One thing that never ceases to amaze me at Eurobike every year is the number of new helmets on display. It’s a product category that continues to expand and evolve, and this year was no exception, with new lids from Giro, Lazer, Bell, Abus, Kask and Limar. Probably missed a few but these are the ones that stood out.
It wasn’t a stellar year for groundbreaking innovation, but the new Giro Aether was probably the most interesting new product. You might have read about this new helmet previous, how it has MIPS Spherical which employs a 2-piece shell to reduce the impact of a crash by providing a small range of rotational movement, but it’s not until you get the thing into your hands and see how it works that you really grasp the scale of the development.
The range of rotation is massive compared to regular MIPS, but how much difference that makes in a crash is open to debate - I’d love to see some independent crash testing to put it into perspective.
The other big factor is noticeable when you compare it to a Synthe MIPS. The new Aether has much bigger vents and when you turn both over, there are huge internal channels and the absence of the MIPS plastic liner should increase ventilation hugely, as well as improving comfort and fit.
First impressions are good, can’t wait to get one into the office for testing.
Abus launched the Airbreaker helmet at Eurobike 2018. It's based on the shape of the Gamechanger helmet launched a year ago, but the focus is on maximum ventilation and airflow in both head down and forward positions. It has 11 air inlets and 3 air outlets connected with flow channels inside the helmet to maximise cooling airflow when it's hot.
MIPS is increasingly popular on performance helmets but after consultation with sponsored pro cyclists, Abus has decided not to include it because they felt it prevented airflow and added weight. The helmet features a magnetic buckle strap and will weigh a claimed sub-200g in size small, so it's one of the lighter helmets on the market.
Limar Air Pro
Here’s the new Limar Air Pro, part of the Italian company’s overhauled range this year. This model intends to walk the tightrope between aerodynamics and ventilation. It has been designed with input from Astana and utilises wind tunnel testing to validate the design, which Limar claims is 20% more efficient than its current lightest and best-vented helmet, the Ultralight+.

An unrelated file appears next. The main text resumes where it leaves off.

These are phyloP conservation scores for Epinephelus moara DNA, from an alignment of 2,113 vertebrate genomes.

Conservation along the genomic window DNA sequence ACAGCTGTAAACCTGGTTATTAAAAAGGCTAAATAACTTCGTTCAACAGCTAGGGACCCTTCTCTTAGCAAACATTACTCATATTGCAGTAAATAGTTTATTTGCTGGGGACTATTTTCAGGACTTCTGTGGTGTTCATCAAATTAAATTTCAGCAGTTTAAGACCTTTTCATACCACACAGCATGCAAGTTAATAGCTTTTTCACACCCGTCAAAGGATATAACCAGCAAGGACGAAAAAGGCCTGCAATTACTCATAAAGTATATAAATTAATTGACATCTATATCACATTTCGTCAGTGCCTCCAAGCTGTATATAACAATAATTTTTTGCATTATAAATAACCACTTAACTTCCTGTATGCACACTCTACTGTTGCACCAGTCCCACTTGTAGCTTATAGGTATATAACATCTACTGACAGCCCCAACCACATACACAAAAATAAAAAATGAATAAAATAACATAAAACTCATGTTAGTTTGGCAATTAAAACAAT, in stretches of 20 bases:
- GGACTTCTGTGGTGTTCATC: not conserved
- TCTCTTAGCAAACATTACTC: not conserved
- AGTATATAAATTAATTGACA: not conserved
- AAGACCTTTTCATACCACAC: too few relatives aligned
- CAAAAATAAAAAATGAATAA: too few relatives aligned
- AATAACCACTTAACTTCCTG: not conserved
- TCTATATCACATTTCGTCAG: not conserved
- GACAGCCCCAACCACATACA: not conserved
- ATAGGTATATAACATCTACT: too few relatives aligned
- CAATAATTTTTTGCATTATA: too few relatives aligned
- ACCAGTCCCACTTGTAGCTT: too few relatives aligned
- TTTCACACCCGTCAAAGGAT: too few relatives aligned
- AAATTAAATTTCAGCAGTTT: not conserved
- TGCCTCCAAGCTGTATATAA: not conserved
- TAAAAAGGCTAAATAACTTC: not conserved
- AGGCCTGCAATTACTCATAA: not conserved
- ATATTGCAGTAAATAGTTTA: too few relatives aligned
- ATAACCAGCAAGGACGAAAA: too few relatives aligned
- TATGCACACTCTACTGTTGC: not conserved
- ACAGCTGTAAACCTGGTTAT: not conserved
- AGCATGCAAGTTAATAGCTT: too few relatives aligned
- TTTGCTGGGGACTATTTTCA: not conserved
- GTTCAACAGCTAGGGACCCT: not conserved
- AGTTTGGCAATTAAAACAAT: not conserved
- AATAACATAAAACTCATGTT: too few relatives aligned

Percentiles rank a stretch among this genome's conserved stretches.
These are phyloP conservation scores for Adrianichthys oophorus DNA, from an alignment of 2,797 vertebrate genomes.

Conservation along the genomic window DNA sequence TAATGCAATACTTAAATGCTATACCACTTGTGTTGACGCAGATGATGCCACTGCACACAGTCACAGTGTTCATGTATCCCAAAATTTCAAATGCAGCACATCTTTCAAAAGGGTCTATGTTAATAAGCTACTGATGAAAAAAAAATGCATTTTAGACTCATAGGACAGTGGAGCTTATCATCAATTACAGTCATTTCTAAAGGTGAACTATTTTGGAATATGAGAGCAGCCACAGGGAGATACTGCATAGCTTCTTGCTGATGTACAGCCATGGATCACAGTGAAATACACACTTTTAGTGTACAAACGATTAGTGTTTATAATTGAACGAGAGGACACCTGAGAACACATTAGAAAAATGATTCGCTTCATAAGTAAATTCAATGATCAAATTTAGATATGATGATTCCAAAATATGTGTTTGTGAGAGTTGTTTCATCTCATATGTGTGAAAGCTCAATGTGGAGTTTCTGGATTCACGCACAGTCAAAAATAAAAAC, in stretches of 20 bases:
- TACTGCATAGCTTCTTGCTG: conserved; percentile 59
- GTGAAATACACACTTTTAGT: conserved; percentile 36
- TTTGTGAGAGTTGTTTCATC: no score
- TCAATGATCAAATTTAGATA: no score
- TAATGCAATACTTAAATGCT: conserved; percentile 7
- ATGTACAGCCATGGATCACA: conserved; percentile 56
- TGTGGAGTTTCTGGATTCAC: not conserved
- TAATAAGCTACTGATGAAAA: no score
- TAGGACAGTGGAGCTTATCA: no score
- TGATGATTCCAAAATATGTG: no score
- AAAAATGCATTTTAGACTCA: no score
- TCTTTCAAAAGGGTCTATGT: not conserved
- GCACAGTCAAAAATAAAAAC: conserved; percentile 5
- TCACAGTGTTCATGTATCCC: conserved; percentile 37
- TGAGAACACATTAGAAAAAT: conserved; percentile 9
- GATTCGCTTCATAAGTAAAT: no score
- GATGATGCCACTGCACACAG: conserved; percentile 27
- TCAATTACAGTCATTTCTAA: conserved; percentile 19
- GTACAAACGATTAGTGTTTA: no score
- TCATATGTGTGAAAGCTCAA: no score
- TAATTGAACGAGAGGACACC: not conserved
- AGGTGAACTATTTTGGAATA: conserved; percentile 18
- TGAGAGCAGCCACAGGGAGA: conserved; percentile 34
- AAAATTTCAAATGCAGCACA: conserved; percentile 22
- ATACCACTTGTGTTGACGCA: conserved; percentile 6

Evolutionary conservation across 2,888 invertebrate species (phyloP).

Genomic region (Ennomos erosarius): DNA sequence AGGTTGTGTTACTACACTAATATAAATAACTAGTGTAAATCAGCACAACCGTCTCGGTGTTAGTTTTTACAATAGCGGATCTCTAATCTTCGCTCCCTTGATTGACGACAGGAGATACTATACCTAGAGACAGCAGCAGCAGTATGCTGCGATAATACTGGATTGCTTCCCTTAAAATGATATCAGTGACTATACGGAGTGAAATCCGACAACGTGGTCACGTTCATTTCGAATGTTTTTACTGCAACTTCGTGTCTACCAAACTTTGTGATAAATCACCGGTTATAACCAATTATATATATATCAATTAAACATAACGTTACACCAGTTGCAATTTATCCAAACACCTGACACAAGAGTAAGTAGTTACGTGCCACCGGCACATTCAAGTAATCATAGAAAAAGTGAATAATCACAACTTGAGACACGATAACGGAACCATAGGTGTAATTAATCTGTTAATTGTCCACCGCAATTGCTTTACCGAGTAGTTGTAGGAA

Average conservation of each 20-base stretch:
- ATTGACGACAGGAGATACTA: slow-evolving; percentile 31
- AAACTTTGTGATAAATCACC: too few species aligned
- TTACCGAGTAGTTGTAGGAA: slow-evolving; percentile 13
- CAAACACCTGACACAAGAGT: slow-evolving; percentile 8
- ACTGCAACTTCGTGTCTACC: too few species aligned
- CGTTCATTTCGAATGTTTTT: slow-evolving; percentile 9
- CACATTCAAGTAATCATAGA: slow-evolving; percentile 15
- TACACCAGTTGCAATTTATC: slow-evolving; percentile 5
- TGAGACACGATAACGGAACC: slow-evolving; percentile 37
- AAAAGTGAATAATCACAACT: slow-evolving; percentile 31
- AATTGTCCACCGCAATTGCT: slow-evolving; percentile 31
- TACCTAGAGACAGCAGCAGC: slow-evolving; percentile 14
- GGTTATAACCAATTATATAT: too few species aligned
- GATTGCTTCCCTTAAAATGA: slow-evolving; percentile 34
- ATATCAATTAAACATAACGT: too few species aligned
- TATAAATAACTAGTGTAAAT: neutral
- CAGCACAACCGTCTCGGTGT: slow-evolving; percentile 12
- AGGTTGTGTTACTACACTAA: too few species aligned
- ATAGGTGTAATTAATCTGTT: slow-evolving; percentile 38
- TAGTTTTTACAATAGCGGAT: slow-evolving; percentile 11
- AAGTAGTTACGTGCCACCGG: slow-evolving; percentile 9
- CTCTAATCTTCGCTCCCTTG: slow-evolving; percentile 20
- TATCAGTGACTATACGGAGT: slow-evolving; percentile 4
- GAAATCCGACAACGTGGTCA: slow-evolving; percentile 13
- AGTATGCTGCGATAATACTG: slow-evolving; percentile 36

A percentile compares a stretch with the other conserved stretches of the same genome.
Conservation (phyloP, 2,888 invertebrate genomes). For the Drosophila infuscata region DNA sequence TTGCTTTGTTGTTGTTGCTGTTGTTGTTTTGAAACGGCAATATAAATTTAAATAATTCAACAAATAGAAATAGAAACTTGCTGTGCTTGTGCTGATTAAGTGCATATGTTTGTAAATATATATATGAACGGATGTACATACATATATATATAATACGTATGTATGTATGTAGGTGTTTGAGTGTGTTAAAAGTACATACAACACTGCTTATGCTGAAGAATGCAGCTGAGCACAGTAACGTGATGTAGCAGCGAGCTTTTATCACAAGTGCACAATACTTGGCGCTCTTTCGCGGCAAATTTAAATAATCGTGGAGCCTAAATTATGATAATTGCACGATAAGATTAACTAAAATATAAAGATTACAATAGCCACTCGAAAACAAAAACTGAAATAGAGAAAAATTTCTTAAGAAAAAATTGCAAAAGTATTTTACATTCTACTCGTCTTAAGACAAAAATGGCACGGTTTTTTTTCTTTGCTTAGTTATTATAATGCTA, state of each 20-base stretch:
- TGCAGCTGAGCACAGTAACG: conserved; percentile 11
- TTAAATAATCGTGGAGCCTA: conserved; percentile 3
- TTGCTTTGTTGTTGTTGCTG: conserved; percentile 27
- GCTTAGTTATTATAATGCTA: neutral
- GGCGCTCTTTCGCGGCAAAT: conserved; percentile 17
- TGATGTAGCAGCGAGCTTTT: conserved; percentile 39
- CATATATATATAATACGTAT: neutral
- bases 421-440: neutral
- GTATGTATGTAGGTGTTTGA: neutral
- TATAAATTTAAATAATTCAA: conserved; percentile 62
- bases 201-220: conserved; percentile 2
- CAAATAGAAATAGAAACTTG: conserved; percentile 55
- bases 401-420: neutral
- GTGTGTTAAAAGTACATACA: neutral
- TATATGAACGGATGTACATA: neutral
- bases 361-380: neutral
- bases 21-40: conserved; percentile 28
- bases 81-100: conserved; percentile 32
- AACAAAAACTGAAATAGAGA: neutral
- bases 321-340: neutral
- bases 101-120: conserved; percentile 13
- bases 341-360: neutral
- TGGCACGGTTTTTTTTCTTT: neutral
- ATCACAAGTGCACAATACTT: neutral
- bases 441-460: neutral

Its shape, apparently inspired by nature, is said to be substantially more aerodynamic than its Ultralight+ helmet. The shape of the longitudinal ribs has a pyramid shape that is claimed to cut through the air more cleanly, while the longer tail is intended to reduce turbulence by providing a smoother detachment of air at the back of the helmet.
There are 20 vents as well as eight inner channels designed to funnel the airflow where it needs to go to cool your head and reduce drag.
Lazer has developed a new helmet called the Century with an integrated rear LED light and the unique Twistcap, a central cover that can be removed and rotated, held in place by magnets and which can provide ventilation or aerodynamics depending on your mood or requirements.
The Belgian company describes it as an all-in-one helmet and it’s not intended to replace the Z1, instead, it’s aimed at regular cycling, sportives and commuters etc. It’s going to cost €160 without MIPS, €180 with MIPS, we’ll confirm the UK price as soon as we add it.
Kask’s new Utopia helmet is billed as the “fastest ever road helmet” by the Italian company, with a design that saves a claimed 6 watts when riding at 50km/h (31mph) compared to the best competitor helmets.
Bell Z20 Aero
Not to be outdone, Bell was showing a new aero helmet, the Z20 Aero helmet. It’s claimed to be faster than its previous aero helmet, the Star Pro, the one with the sliding vents. It'll save you 40 seconds (on a 40km time trial at 400 watts) compared to the regular non-aero Z20 helmet, according to Bell. Fine if you can maintain 400 watts!
David has worked on the road.cc tech team since July 2012. Previously he was editor of Bikemagic.com and before that staff writer at RCUK. He's a seasoned cyclist of all disciplines, from road to mountain biking, touring to cyclo-cross, he only wishes he had time to ride them all. He's mildly competitive, though he'll never admit it, and is a frequent road racer but is too lazy to do really well. He currently resides in the Cotswolds.